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Educators Queering Academia

Critical Memoirs


Edited By sj Miller and Nelson M. Rodriguez

The memoirs in this collection represent a cross-section of critical reflections by a queerly diverse set of individuals on their experiences inhabiting a variety of spaces within the field of education. In their stories, the authors share how they queered and are continuing to queer the academy in relation to questions of teaching, research, policy, and/or administration. Their memoirs speak across generations of queer educators and scholars; collectively their work highlights an array of theoretical perspectives and methodological approaches. As snapshots in time, the memoirs can be taken up as archive and studied in order to gain perspective on the issues facing queers in the academy across various intersections of identities related to ethnicity, culture, language, (a)gender, (a)sexuality, (dis)ability, socio-economic status, religion, age, veteran status, health status, and more. By way of the memoirs in this volume, a richer body of queer knowledge is offered that can be pulled from and infused into the academic and personal contexts of the work of educators queering academia.
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Chapter Fifteen: Slam Dunk on Tenure? Not So Fast …


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Slam Dunk on Tenure? Not So Fast …



In the fall of 1996, I started my research career as an assistant professor of education at the Graduate School of Education, Rutgers University. At first, I was not an out queer professionally, though I had been out for about five years in my personal life. I was delighted to be at Rutgers since, at that time, New Jersey was one of the few states with strong civil rights protections for queer people. As a politics of education scholar and historian, I wanted part of my research agenda to track the politics of queer civil rights as they relate to public education. Once I arrived at Rutgers, I asked a supportive colleague and ally what he thought of this idea, and he was strongly enthusiastic. And so I quickly embraced an avowedly queer research agenda and got on with the business of shaping an academic career.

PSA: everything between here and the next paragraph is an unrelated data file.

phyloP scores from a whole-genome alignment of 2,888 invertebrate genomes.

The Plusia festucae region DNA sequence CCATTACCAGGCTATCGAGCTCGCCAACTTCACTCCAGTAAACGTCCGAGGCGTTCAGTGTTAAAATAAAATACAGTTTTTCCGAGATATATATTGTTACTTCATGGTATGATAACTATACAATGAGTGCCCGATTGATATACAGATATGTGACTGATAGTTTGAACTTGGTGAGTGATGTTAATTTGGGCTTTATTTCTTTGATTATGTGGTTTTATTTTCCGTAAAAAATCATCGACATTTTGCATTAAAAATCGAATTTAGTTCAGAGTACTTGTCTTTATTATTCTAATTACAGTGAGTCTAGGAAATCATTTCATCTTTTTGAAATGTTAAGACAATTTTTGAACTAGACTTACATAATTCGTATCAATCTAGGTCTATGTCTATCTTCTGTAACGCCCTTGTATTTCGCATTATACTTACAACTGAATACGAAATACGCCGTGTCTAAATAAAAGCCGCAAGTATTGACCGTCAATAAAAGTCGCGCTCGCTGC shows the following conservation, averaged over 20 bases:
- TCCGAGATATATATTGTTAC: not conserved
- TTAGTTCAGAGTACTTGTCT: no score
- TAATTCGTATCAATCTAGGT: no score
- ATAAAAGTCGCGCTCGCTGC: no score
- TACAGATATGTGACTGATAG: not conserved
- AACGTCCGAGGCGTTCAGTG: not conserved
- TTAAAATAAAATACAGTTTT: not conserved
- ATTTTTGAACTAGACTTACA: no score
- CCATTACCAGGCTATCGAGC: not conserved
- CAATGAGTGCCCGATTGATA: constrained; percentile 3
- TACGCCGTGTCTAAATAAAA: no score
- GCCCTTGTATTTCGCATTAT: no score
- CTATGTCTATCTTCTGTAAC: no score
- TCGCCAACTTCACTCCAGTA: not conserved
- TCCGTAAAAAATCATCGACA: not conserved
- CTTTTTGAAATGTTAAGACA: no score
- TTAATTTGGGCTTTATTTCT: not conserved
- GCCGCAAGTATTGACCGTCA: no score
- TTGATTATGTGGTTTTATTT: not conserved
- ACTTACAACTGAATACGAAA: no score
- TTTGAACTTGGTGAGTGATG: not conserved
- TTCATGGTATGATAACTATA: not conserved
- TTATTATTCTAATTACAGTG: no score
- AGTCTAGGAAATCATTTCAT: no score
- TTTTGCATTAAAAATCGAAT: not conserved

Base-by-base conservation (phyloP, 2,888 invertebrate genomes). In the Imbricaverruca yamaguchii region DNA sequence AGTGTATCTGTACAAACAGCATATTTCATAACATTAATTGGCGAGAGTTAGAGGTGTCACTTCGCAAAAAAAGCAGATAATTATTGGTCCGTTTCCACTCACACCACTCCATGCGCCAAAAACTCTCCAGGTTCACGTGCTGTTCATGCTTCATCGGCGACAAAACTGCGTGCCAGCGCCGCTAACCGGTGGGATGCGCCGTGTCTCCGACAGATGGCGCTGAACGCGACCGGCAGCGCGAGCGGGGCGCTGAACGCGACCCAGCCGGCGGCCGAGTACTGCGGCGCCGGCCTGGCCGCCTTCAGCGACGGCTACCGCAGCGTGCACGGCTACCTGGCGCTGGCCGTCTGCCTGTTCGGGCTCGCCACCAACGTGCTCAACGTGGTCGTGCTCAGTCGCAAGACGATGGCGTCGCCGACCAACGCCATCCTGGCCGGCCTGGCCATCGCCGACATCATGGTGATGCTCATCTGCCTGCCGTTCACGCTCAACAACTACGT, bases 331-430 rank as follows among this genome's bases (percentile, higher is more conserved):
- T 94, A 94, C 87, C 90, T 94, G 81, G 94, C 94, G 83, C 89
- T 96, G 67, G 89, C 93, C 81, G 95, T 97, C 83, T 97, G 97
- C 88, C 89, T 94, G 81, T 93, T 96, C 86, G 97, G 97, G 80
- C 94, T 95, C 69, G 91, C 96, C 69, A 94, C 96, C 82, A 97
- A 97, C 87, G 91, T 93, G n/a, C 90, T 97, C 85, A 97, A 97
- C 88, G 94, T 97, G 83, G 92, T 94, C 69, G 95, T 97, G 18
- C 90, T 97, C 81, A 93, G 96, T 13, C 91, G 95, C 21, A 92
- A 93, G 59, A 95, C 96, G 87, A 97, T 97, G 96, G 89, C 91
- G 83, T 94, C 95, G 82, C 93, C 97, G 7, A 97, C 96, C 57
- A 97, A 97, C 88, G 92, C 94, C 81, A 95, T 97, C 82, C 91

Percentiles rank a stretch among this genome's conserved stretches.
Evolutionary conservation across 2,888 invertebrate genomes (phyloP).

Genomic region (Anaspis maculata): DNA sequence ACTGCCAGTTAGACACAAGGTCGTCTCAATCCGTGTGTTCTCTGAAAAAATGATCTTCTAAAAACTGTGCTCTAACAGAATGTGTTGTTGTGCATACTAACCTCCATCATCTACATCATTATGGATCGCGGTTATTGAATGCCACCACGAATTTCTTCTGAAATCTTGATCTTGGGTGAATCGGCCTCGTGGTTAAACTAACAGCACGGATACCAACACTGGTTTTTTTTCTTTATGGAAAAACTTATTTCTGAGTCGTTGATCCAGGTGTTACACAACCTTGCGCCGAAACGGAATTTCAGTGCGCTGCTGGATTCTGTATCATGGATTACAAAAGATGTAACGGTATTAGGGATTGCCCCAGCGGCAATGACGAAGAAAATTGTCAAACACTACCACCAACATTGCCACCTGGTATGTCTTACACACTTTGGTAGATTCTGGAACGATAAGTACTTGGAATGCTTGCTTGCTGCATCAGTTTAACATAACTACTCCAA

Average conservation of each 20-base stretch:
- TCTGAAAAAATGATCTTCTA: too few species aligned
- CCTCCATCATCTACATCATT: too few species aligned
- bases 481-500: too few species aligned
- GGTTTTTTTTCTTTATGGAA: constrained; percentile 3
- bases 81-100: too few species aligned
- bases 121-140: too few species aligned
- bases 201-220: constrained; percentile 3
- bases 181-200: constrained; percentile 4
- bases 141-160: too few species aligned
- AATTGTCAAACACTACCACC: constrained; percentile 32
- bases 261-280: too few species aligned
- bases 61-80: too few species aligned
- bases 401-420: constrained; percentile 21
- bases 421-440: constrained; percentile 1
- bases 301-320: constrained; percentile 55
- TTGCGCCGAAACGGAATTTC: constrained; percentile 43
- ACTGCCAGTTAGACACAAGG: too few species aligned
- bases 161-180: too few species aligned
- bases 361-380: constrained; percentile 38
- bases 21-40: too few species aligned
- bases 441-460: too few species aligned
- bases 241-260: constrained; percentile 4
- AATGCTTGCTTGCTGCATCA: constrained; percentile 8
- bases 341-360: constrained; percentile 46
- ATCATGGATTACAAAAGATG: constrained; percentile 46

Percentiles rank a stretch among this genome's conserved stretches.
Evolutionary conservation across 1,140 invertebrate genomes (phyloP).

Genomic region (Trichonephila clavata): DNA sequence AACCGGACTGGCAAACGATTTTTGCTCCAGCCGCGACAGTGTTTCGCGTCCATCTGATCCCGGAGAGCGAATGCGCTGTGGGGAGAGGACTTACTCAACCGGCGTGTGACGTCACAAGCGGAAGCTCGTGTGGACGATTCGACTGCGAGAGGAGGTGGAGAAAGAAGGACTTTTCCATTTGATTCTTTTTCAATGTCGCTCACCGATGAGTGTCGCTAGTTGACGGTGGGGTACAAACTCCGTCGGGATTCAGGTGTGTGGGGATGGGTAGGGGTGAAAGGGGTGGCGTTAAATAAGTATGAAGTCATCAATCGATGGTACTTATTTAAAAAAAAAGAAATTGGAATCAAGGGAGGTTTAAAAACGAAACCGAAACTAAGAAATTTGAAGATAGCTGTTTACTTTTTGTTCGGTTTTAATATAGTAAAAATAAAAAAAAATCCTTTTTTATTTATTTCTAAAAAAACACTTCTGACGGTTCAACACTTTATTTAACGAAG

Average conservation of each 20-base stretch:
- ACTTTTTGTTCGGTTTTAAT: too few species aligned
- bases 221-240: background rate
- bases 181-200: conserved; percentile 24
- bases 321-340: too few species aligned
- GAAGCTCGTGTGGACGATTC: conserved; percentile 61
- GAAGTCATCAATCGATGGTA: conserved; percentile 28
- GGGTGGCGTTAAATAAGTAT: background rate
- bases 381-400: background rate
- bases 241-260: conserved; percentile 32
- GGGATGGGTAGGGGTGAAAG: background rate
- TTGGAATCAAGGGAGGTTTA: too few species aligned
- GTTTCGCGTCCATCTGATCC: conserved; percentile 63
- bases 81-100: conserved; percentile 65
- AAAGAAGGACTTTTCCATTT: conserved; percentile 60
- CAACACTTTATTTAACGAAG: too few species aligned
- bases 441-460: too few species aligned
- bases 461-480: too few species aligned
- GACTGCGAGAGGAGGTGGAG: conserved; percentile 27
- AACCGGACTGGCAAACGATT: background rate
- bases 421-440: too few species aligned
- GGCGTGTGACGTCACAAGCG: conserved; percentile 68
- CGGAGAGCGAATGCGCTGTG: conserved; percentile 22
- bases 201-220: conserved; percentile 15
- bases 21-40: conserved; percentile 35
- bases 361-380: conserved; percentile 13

This reflective chapter maps out my experiences at Rutgers University as an untenured assistant professor of education working in the areas of educational administration and policy. My defining moment came when I was denied tenure in spring 2002. This denial was almost entirely based on one external letter of evaluation, which was later ruled to be strongly homophobic. In this chapter, I discuss the strategies that I and my colleagues used to overturn this decision. I close this...

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